1. For over 20 years, Governors and legislative leaders have shared a goal with Maryland Citizens for the Arts and the arts community throughout the state to fund the Maryland State Arts Council’s budget at a level that enables the sector to maximize its impact in the state. What is your position on public funding for the Arts and, if elected Governor, how will you express that position in the state’s budget?

2. Arts and cultural organizations in Maryland contribute immeasurably to the quality of life in our state. In addition, the arts in Maryland have a major positive impact on the state’s economy, supporting over 12,000 jobs, generating nearly $48 million in state and local taxes, and creating an overall economic impact of over $1 billion dollars. What role can the arts play in Maryland’s economic growth and vitality? How will you commit to including the arts sector in critical planning conversation about the future of Maryland?

3. The Maryland State Board of Education has adopted the goal that 100 percent of Maryland’s students will participate in fine arts programs that enable them to meet the content and achievement standards established by state standards for the arts. While Maryland has excellent arts education programs in many schools there are schools, particularly in high poverty areas, where programs are non-existent, which is in violation of State regulation (COMAR 13A,04.16.01). On September 16, 2013, the Governor’s P-20 Leadership Council established a Task Force on Arts Education in Maryland Schools and gave it the following charge: Recognizing that a task force on arts education will be a powerful conduit for conversation and action in our state, the arts education task force is an important step to maintaining the arts as a major instructional focus for creativity, imagination, and innovation. The task force will create an action plan that ensures a quality arts education for all Maryland students. Please explain your position on arts education and share your thoughts on the current P-20 Leadership Council’s Task Force on Arts Education in Maryland Schools.

Young Audiences received responses from Anthony Brown, David Craig, Doug Gansler, Ralph Jaffe, and Heather Mizeur to the following two questions:

1. The President’s Committee on the Arts and the Humanities made five recommendations to reinvest in arts education (included in the full report, “Reinvesting in Arts Education: Winning America’s Future Through Creative Schools”). Two of them are expanding the in-school use of teaching artists and developing the field of arts integration, the practice of using the arts as a tool to teach other academic subjects. Do you agree? If so, how would you, as governor, move these recommendations forward?”

2. We are concerned both by the cuts in arts education and that our standardized testing model does not recognize the full set of capacities needed to ensure that Maryland has a thriving workforce and a civil society. As governor, how would you address our concerns?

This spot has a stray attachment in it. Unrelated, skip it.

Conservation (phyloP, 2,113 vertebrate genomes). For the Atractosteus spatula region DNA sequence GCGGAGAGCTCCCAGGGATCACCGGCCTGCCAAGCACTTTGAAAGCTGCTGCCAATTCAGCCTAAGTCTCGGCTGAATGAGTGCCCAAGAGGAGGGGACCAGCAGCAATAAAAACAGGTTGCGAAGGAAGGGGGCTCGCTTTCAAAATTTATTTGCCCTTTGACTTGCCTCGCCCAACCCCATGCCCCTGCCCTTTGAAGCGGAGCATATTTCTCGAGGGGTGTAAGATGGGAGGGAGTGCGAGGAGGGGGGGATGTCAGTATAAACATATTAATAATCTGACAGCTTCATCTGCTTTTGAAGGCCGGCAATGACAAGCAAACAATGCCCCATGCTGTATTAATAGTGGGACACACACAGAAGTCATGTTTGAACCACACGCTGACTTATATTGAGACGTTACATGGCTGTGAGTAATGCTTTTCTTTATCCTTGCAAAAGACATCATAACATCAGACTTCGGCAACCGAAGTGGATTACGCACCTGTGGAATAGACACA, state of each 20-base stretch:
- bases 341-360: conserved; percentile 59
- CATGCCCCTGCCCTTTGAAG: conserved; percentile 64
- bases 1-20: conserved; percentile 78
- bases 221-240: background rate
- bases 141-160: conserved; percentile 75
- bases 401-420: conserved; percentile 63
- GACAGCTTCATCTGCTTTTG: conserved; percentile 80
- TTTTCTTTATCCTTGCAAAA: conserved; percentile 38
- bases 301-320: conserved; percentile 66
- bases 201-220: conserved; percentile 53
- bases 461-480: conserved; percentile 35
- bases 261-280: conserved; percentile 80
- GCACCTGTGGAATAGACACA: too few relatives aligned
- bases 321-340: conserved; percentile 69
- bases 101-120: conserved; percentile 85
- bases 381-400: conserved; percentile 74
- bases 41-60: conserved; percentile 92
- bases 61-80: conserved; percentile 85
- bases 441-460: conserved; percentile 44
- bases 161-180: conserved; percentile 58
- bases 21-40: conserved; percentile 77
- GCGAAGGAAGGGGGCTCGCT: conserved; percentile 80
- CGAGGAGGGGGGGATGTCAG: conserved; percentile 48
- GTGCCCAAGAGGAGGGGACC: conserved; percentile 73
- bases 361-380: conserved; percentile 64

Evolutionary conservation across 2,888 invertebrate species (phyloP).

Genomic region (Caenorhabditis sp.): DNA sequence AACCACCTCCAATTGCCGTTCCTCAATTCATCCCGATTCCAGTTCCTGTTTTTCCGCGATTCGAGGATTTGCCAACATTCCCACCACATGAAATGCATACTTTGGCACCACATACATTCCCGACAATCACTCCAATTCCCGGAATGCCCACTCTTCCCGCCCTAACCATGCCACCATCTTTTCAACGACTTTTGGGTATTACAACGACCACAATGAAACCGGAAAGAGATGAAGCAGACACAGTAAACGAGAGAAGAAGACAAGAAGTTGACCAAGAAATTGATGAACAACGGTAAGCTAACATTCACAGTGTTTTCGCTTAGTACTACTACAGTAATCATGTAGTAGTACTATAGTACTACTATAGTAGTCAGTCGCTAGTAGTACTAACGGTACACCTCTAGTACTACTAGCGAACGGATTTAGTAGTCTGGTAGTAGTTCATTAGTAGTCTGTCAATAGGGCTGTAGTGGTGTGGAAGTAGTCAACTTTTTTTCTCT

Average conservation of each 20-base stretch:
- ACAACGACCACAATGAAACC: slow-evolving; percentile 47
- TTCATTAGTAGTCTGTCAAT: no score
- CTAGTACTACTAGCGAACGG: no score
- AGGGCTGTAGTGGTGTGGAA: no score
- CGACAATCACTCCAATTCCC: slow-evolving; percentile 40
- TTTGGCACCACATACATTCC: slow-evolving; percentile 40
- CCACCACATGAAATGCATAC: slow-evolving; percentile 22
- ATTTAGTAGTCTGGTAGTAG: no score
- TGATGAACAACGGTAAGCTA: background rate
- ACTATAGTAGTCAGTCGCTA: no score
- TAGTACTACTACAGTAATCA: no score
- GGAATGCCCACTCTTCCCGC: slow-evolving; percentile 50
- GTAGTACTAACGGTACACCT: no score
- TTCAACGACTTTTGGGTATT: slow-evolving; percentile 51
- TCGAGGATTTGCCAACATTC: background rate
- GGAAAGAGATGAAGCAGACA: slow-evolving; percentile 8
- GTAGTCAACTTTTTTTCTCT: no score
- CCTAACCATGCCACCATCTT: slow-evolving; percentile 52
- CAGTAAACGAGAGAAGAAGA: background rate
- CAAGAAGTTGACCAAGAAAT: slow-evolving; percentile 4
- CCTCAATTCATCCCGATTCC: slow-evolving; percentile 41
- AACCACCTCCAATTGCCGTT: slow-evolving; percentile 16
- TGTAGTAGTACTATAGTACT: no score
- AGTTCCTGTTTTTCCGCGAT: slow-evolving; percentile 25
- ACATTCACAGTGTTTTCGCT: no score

Be an informed arts and culture voter AND let your candidate know where you stand!


Artscape 2014 and a New Online Cultural Calendar

In Artscape news, for the first time the Greater Baltimore Cultural Alliance (GBCA) will be participating with a tent to promote its more than 150 organizational members.  Thanks in part to support from the Baltimore Office of Promotion and the Arts, GBCA will create a venue with information and performances that highlight the rich and diverse arts and cultural offerings of the Baltimore region.  If you are a member, watch for an e-mail inviting you to participate.  Not a member?  It’s not too late to join.

In order to capitalize on the area’s thriving arts and culture scene, residents, tourists and students all need a way to navigate the many events and attractions available on a daily basis.  Likewise, a thriving arts and culture community lives on its audiences and requires tools that will drive patrons to their venues. In short, Baltimore needs this highly visible and comprehensive online arts and culture calendar.

Since 2004, GBCA has managed the online cultural calendar, BaltimoreFunGuide.com and has built both an audience and track record of success.   However, the site has not been significantly upgraded since 2008, leaving a lag in technology, usability, and responsiveness to the evolving cultural climate.  All of that is about to change.  For the past year, GBCA has been working on the redevelopment of the calendar and its website.  When the new sites are rolled out in late June, they will more broadly represent the cultural community, strengthening the marketplace for artists and arts organizations alike.

Watch for more to come on both these exciting fronts,


P.S.  Remember, Thursday night is ArtWalk at MICA.